What does the law say about Bigbasket's data breach?
The e-grocery company, Bigbasket, suffered a massive data breach recently. But what does Indian law say about protecting personal data?
Called “the oil of the 21st century,” data is the most valuable asset on the internet today. It’s what drives companies like Facebook, Google, and Amazon.
To regular users, how this works may not be clear. What’s Instagram going to do by knowing what I ate for breakfast?
Here’s a simple explanation. Everything you do on a platform like Facebook generates data. Name, age, location, likes, comments, phone model – Facebook knows it all. This data allows the platform to show you targeted ads.
Since I like running, I’m more likely to click on ads for shoes than for lehengas. So, Facebook can make more money through targeted ads than random ones. Therein lies the value of data.
Now, to the breach.
Bigbasket is a popular e-grocery app. You can order things like veggies, milk, and eggs, and Bigbasket will send them to your house.
Recently, Bigbasket announced that it had suffered a data breach. The breach happened in October. The news was made public on 7 November 2020.
The leaked data included names, email IDs, phone numbers, and addresses of over 2 crore users. Bigbasket claimed that no financial data, such as credit card numbers, was breached.
This personal information was put on sale on the dark web for ₹30 lakh.
The Mystery of Indian Data Protection Laws
Data privacy has been a hotly contested issue in India.
The primary legislation is called the Information Technology (Reasonable Security Practices and Procedures and Sensitive Personal Data or Information) Rules, 2011 (!!). For convenience, let’s call these the Data Protection Rules.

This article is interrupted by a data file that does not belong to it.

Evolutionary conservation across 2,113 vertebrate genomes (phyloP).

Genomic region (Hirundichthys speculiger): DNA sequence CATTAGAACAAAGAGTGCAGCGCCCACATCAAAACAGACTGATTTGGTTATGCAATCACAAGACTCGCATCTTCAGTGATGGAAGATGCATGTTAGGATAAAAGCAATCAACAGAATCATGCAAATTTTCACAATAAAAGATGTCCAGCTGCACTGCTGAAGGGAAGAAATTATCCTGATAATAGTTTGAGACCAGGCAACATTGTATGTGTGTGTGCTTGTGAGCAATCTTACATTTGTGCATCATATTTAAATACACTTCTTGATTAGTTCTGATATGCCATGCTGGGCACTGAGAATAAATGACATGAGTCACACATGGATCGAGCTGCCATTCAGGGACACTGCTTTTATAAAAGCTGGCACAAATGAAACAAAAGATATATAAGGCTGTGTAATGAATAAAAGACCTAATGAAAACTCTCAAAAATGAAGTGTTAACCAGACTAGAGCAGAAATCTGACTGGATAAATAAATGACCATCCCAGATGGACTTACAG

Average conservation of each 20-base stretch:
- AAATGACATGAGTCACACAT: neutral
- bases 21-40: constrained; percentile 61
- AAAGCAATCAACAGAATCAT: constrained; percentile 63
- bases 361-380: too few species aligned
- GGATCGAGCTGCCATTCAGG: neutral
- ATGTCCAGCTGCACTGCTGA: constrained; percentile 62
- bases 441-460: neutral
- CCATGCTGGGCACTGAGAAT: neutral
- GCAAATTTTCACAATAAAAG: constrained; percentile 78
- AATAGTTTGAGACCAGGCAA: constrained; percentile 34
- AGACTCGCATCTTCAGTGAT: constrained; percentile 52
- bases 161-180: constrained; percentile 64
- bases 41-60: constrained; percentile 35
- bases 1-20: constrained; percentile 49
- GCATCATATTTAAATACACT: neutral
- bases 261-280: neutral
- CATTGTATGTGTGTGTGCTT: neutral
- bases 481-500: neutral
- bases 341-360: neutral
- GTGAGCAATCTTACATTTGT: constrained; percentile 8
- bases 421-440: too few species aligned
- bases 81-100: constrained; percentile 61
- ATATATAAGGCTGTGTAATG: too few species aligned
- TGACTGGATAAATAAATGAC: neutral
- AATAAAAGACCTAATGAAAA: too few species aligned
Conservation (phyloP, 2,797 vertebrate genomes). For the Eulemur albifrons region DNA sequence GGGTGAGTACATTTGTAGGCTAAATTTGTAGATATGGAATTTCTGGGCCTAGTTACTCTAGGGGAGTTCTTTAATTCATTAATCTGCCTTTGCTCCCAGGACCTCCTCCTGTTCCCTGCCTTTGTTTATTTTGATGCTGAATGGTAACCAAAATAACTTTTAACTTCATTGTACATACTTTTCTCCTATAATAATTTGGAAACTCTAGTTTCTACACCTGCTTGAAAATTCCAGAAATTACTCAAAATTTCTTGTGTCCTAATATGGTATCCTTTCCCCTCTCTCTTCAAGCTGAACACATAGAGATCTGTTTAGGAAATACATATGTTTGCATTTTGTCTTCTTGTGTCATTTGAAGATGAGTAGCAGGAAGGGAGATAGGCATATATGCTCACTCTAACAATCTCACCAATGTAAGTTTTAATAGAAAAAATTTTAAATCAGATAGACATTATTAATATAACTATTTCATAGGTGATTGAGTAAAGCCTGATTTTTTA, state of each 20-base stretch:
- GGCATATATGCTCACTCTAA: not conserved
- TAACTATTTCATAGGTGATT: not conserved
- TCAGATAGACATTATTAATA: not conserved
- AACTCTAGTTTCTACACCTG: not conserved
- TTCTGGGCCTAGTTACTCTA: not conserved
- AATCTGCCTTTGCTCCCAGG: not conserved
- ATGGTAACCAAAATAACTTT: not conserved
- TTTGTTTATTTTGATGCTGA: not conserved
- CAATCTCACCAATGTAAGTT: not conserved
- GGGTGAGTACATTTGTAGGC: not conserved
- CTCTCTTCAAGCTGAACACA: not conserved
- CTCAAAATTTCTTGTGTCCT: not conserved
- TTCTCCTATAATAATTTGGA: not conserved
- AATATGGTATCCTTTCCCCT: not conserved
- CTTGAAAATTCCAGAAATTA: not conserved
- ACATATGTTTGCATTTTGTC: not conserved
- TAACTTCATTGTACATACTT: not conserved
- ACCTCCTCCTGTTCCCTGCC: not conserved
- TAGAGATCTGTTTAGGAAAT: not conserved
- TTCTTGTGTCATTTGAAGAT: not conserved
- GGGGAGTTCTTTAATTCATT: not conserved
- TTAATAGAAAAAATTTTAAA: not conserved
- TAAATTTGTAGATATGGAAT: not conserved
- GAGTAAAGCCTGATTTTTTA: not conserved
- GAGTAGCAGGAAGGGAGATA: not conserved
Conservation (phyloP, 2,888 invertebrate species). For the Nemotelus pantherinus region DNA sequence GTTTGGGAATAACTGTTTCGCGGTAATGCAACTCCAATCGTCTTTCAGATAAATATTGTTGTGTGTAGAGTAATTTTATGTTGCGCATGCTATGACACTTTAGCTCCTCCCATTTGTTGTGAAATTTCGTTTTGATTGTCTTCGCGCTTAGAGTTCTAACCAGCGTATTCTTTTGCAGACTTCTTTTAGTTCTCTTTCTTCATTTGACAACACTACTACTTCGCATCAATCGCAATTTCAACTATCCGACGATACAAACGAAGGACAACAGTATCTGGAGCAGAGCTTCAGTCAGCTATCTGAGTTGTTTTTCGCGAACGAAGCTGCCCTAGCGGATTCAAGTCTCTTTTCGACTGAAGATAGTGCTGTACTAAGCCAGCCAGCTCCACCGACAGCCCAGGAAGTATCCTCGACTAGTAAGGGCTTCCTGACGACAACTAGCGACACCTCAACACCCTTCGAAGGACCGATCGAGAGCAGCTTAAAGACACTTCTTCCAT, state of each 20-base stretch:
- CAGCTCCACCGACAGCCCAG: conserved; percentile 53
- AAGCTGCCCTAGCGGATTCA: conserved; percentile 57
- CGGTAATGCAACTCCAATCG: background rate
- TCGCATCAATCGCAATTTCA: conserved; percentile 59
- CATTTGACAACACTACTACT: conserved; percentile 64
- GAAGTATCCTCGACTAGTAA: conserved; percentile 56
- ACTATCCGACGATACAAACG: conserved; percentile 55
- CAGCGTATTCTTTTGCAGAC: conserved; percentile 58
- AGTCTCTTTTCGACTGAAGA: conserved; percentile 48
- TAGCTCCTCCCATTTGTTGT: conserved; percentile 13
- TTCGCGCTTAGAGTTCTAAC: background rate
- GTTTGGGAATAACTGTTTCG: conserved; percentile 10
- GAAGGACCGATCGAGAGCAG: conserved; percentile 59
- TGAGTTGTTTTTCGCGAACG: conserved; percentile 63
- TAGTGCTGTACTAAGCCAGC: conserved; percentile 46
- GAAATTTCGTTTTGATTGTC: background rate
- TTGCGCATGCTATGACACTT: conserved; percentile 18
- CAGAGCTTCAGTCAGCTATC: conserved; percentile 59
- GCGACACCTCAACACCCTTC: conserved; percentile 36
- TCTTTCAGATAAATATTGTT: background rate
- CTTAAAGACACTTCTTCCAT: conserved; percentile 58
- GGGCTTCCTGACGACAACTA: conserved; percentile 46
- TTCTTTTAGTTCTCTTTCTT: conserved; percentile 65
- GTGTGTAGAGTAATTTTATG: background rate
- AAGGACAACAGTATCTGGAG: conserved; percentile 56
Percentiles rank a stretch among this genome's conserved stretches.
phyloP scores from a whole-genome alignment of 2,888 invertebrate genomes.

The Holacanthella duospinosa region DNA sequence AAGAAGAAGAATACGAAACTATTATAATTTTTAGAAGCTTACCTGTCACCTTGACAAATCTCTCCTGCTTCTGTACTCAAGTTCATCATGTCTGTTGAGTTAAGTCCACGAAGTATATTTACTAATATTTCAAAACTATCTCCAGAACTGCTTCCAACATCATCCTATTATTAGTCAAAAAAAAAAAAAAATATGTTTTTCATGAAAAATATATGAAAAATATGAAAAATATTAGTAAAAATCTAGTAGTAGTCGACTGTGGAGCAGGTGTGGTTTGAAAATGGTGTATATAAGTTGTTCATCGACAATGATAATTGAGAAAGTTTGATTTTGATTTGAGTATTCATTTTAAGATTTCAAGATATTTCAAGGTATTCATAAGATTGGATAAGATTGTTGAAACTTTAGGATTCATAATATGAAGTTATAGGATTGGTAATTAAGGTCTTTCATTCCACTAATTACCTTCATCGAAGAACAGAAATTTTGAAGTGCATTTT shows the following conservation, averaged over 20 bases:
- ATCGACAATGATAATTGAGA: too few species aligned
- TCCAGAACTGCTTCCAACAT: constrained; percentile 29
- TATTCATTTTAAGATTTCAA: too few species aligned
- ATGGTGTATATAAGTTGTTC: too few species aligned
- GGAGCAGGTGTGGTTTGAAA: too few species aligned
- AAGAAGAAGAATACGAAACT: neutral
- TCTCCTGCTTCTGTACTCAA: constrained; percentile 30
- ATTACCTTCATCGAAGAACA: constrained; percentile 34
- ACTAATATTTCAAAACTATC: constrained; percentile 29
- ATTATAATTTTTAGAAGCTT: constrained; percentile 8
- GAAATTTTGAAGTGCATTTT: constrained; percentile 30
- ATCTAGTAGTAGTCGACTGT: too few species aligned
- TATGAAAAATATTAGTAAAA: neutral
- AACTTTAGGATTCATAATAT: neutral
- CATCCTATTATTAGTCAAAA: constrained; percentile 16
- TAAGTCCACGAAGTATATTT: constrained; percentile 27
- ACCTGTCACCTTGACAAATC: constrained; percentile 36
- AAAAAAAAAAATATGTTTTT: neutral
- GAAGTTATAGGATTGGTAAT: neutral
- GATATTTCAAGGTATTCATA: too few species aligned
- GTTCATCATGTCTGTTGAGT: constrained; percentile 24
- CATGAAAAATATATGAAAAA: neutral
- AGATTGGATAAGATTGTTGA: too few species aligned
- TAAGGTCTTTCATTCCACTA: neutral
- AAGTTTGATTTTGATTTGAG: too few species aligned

The rules are inadequate for dealing with today’s challenges. Here are some issues –
Data is classified as personal information (‘PI’) and sensitive personal information (‘SPI’). PI includes general information like name, age, and address. SPI means sensitive information such as passwords, financial information, sexual orientation, medical records, etc. The Data Protection Rules only provide robust protection to SPI.
The rules don’t adequately address issues like where data must be stored (data localisation).
The only penalty for a breach is compensation to affected persons if their SPI is leaked due to negligence.
To the best of our knowledge, no one has been punished under the Data Protection Rules so far.
Given these problems, a new Personal Data Protection Bill was introduced in 2019. This Bill addressed many concerns about the Data Protection Rules. However, it is still pending before the Parliament.
What Happens to Bigbasket?
Considering the potential harm caused, you’d think that Bigbasket would be penalised heavily, right?
That’s unlikely. Two reasons.
First, under the Data Protection Rules, a body corporate needs to be negligent in maintaining its security practices for the penalty to kick in. Bigbasket will probably argue that the breach happened despite its top-notch security practices. There was no negligence.
Second, for compensation, the leaked data should be SPI like passwords, financial information, sexual orientation, and biometric information. PI such as phone number, address, and email ID doesn’t make the cut. Bigbasket claims that no SPI was breached. So, no compensation.
The company has now filed a complaint with the Cyber Crime Cell to catch the culprits.
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